Practical City Guide – Medellin

  • Post category:Resources
  • Post last modified:June 10, 2024

You won’t find the best restaurants, activities, or sightseeing here. Rather, I’ll tell you:

  • how to get from the airport to the city center
  • what are the supermarket companies
  • which hostels I stayed into
  • where to find food

In summary, all the “practical” information a classic city guide won’t tell you.

Medellin, Colombia.

From the Airport to the City Center

Before we learn how to get to the city, I urge you to buy a SIM card at the airport. I paid $20 USD for 30 GB for a month, which I thought was honest compared to Belgian or Turkish prices.

Make sure you have at least the equivalent of $/€100 in COP (Colombian pesos) in cash. If you didn’t have the chance to exchange your cash at the departure airport, you can exchange it when you arrive.

When you get out of the airport, there will be some buses waiting by this sign.

Expocisiones bus sign at the Medellin airpot.
Expocisiones bus sign at the Medellin airport.

Climb in one or get into the line.

You’ll pay for your ticket at the end of the trip, IN CASH. As of June 2024, it costs 15,500 Colombian pesos per person.

If you don’t want to take the bus, you can also take a taxi. A bunch of taxi drivers will be roaming around, saying out loud “San Diego”, which is the mall next to the place where the bus will drop you anyway:

image 2
Maps Link.

From there to El Poblado, you have two options.

  1. Uber
  2. Subway

If you’re there during the day, I suggest you take the subway as it is much easier.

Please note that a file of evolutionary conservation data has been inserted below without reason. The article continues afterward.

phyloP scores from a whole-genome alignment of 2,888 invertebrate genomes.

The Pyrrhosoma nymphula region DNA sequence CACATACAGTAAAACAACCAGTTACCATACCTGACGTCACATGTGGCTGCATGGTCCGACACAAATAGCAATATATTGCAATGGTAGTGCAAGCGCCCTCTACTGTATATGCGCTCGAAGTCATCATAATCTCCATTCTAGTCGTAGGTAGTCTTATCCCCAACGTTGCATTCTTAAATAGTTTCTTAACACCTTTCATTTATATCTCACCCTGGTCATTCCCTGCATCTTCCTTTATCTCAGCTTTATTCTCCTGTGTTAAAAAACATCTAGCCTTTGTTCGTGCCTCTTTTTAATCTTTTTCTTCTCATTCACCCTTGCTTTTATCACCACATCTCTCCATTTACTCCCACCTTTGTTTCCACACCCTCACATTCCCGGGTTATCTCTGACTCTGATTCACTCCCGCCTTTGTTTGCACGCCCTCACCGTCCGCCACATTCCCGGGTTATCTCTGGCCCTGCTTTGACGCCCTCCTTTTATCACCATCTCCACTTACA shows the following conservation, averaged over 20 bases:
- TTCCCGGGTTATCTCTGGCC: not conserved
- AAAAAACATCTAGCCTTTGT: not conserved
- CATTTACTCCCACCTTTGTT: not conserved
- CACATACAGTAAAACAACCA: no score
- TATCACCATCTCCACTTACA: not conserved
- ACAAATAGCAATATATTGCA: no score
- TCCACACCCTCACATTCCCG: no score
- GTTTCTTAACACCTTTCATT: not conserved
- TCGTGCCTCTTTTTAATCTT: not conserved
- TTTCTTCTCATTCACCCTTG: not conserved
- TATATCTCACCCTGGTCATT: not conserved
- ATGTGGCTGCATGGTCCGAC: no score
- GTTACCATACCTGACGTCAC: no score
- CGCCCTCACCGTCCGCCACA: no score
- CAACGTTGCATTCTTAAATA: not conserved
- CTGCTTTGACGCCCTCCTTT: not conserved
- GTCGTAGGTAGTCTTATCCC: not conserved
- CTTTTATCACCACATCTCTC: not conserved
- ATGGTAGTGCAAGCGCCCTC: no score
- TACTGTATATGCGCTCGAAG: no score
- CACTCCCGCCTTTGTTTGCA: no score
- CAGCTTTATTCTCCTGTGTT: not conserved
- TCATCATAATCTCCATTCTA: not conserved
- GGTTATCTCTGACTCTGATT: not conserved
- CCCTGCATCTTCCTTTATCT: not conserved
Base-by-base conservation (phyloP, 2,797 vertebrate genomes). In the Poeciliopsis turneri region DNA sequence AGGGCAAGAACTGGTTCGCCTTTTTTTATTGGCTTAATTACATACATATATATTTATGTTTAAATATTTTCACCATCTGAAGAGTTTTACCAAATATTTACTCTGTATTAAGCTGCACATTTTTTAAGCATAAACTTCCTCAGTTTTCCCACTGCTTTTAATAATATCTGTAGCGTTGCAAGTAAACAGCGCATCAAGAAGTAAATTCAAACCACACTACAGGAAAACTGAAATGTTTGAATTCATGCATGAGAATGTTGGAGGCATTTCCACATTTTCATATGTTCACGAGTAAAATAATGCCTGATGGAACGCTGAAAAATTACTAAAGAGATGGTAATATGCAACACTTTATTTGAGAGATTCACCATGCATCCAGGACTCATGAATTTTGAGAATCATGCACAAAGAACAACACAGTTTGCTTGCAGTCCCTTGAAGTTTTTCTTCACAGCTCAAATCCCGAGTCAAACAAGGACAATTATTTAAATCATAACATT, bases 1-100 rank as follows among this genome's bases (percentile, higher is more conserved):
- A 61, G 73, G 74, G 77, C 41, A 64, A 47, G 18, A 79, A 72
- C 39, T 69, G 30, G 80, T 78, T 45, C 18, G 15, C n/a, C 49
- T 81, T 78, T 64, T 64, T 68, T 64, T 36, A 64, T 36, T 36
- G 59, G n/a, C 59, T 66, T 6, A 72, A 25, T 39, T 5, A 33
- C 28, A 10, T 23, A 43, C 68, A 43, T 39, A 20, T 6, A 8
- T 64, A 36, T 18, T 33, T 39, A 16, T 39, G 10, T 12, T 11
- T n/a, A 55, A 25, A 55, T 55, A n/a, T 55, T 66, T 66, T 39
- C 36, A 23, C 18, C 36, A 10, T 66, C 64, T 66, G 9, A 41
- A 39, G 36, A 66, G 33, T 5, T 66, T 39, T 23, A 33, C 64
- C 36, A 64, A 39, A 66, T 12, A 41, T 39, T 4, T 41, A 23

Walk to the station Exposiciones (in the top left corner of the screenshot), buy yourself a transport card, and take the direction “La Estrella” until the station El Poblado.

If you’re there during the night (after 22h30) or if your hotel is far from the station El Poblado, take an Uber.

Your phone won’t know exactly where you are which will make it hard for the Uber driver to find you, so they will cancel the trip.

Resultantly, I suggest you move next to the Honda garage as it will make it much easier for the driver to find you.

I was advised against taking the yellow cabs, but I don’t think there are too many risks, especially if you speak Spanish.

Accommodation and Moving Around

I’ve actually never stayed in a hostel in Medellin (only two nights but it doesn’t count).

In general, you have two safe areas to stay in: El Poblado, and Laureles.

Laureles is cheaper and flatter with mostly high-middle-class Colombian families living there and obnoxiously loud clubs.

El Poblado is fancier, but steeper and more expensive. All foreigners live there.

In the two times I’ve lived in Medellin, I stayed around Parquel Del Poblado and Manila.

I prefer Manila.

I mainly use the subway (during the day) and Uber (at night) to move around.


The supermarkets are Carulla, Jumbo, Exito, and D1 from the most to the least expensive ones, in that order.

However, grocery shopping is not worth it as it’s super expensive on the one hand, and the food in restaurants is pretty cheap on the other.

You can have soup and a big plate of meat and veggies and rice for $20k in El Poblado (around Parque Del Poblado) and $12k in the city center.


Colombians from Medellin speak Spanish with a “Paisa” accent, easy to understand.

If you want to take Spanish lessons, I suggest you go to that school.

Tell Cindy (the director) that I sent you.

She’ll be happy.

Mobile Network, SIM card, and Payment

I used Claro for the mobile network, but there are other mobile networks. In general, it’s not very expensive so I didn’t bother comparing them.

As I said above, make sure to purchase a SIM card at the airport. You don’t want to end up in Medellin without the Internet.

Get a Transferwise or Revolut card to pay in COP. Most places accept Visa/Mastercard. I got cash from the bank Davivienda but there are probably other banks that will enable you to get cash too.


This is where it gets tricky.